There’s a lot of talk about whether e-books will be able to mimic the physical qualities of p-books, but often this talk focuses on the “feel” of books. People like to rifle through pages, smell the paper, make notes in the margins, et cetera.

A p-book does not just act as a container of a book, but also as a preservation device. And it does this against heavy odds. Modern, “acid” paper deteriorates quickly, but it is still possible to preserve books printed on such paper for a long time—hundreds of years in some cases.

In theory, e-books can last much longer than that. By abstracting from a physical carrier, books no longer need to be threatened by the weaknesses of that layer. But there are other threats to e-books that are much more insidious.

Threat Level Severe

One of those is the threat of format deterioration, and the politics behind choosing formats. Whether books were stored as word processor files in the 1980s or as XML applications in the 2000s, these formats will die, they will die sooner than you think (if they haven’t already), and in hindsight they won’t be as well-documented as you had hoped. Having access to the bits is not enough; you will still need to be able to understand them.

Of course, you should be so lucky to have access to the bits. The introduction of DRM makes it harder and harder for you to access the files you bought, let alone preserve them for a long time. And if you tried to liberate a book from its DRM, you’d be breaking the law. What’s more, with DRM the publisher can prescribe the uses you are allowed to make of works, so that DRM laws effectively give publishers the right to write their own copyright law.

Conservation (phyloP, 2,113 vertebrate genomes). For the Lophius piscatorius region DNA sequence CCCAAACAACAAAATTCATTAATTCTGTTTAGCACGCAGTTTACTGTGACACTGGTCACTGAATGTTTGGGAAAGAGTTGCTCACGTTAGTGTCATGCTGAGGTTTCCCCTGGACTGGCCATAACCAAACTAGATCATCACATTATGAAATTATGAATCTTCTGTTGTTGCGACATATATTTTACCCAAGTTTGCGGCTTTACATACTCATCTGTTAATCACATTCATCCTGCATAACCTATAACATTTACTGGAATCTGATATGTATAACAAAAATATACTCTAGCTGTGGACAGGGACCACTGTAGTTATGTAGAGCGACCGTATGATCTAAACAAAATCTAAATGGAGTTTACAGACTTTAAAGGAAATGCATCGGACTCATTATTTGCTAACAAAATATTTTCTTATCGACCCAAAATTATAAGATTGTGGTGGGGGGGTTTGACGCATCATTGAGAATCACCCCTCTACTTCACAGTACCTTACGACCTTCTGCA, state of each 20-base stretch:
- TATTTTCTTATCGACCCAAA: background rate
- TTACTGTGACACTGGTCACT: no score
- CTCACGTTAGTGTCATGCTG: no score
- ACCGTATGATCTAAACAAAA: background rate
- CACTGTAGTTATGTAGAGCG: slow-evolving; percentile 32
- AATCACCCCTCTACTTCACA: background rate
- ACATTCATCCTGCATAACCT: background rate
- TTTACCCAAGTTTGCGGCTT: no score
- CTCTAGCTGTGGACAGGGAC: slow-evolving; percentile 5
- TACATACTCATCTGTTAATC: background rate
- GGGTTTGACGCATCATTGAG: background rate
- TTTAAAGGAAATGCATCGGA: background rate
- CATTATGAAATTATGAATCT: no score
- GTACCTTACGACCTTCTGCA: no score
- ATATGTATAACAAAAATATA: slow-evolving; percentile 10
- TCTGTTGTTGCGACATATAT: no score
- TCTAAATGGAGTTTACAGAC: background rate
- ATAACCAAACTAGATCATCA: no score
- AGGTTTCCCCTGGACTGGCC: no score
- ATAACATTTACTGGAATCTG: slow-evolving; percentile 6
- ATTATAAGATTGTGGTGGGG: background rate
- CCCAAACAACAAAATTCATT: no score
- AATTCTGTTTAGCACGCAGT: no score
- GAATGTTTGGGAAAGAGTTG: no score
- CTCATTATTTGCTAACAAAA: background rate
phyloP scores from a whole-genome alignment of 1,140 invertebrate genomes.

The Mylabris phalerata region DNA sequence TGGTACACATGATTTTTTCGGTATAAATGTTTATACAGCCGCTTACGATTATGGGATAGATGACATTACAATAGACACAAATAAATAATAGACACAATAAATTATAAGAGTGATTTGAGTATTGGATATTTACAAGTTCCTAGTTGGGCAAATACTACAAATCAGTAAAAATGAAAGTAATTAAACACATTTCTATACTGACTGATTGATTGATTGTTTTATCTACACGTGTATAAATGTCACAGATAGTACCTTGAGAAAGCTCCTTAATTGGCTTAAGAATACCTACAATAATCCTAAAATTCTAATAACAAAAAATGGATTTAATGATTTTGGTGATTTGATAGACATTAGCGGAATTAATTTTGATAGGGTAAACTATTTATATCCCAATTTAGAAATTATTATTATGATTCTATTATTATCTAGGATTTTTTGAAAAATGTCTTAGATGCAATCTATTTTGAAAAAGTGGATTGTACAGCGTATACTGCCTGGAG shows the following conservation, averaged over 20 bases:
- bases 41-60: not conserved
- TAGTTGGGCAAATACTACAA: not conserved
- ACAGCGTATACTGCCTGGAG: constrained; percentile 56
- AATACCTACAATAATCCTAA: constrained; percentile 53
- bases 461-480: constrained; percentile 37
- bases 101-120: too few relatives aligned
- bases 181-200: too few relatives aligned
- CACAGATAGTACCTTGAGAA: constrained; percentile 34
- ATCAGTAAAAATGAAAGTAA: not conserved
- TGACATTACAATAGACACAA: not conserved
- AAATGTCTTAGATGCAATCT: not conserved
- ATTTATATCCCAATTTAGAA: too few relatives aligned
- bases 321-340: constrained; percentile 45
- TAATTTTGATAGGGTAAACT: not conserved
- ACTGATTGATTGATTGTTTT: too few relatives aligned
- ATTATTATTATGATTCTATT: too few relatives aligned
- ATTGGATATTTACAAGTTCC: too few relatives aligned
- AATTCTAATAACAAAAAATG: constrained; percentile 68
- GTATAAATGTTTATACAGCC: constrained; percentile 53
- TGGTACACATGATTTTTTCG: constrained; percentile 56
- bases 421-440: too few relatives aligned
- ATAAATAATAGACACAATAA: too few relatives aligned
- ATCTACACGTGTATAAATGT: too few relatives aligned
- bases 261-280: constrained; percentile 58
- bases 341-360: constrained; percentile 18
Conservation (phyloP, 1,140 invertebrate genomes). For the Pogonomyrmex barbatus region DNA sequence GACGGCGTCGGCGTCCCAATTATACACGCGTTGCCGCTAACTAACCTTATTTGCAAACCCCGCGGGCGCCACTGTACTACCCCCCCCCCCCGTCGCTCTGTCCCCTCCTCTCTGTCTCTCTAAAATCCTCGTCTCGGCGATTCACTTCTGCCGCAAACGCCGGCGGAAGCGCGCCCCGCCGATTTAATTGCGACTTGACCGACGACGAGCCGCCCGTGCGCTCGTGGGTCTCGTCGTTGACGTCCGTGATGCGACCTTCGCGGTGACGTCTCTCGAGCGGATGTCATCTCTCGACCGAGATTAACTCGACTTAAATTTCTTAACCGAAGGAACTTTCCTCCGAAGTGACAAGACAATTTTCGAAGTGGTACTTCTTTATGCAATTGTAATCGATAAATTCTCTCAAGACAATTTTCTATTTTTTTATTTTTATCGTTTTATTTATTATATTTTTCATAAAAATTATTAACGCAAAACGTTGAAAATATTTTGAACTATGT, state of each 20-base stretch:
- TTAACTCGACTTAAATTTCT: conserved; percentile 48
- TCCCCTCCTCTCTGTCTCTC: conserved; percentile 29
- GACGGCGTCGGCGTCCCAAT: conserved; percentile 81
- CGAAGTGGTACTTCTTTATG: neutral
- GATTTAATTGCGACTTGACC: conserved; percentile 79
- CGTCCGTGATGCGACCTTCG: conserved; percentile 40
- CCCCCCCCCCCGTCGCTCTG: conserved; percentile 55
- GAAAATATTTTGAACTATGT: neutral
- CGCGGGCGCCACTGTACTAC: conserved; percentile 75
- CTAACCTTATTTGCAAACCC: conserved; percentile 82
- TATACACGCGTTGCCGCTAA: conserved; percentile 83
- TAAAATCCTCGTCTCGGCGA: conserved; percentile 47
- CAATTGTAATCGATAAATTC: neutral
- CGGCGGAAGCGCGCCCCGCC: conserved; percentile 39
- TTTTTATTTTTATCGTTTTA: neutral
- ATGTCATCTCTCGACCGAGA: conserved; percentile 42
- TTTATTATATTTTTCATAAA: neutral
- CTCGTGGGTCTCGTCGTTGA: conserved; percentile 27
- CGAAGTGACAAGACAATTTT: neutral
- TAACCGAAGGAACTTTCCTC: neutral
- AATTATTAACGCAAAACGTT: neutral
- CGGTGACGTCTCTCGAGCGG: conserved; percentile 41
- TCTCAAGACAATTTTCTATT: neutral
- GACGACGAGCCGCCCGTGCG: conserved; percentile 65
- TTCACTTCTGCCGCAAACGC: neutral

Accessibility and archiving are at odds with each other. The more you give people access to fragile manuscripts, the more you run the risk of losing these manuscripts through handling. Luckily, the reverse is true with digital manuscripts. The more copies exist of digital texts, the better its chances of survival. Unfortunately, having been thrust in the role of gatekeepers has allowed the darker side of some archivists to surface.

In the late 1990s the Bridgeman Art Library, a company that markets reproductions of art for museums and archives, sued Corel for distributing its reproductions of public domain works without permission. This was much to the dismay of the people in the industry, who saw what was coming and tried to persuade Bridgeman to stop the case. Somebody at the American Association of Museums wrote—though careful to disclaim this as their official position: “In September, we learned that the oral arguments had gone so badly for Bridgeman that the judge stated he was inclined to rule in favor for Corel on the spot. We tried, to no avail, to convince Bridgeman to withdraw from the suit before the expected harmful opinion could be issued. As it turns, Art Resource (whose business includes licensing of reproductions), also tried to talk Bridgeman into dropping the case.”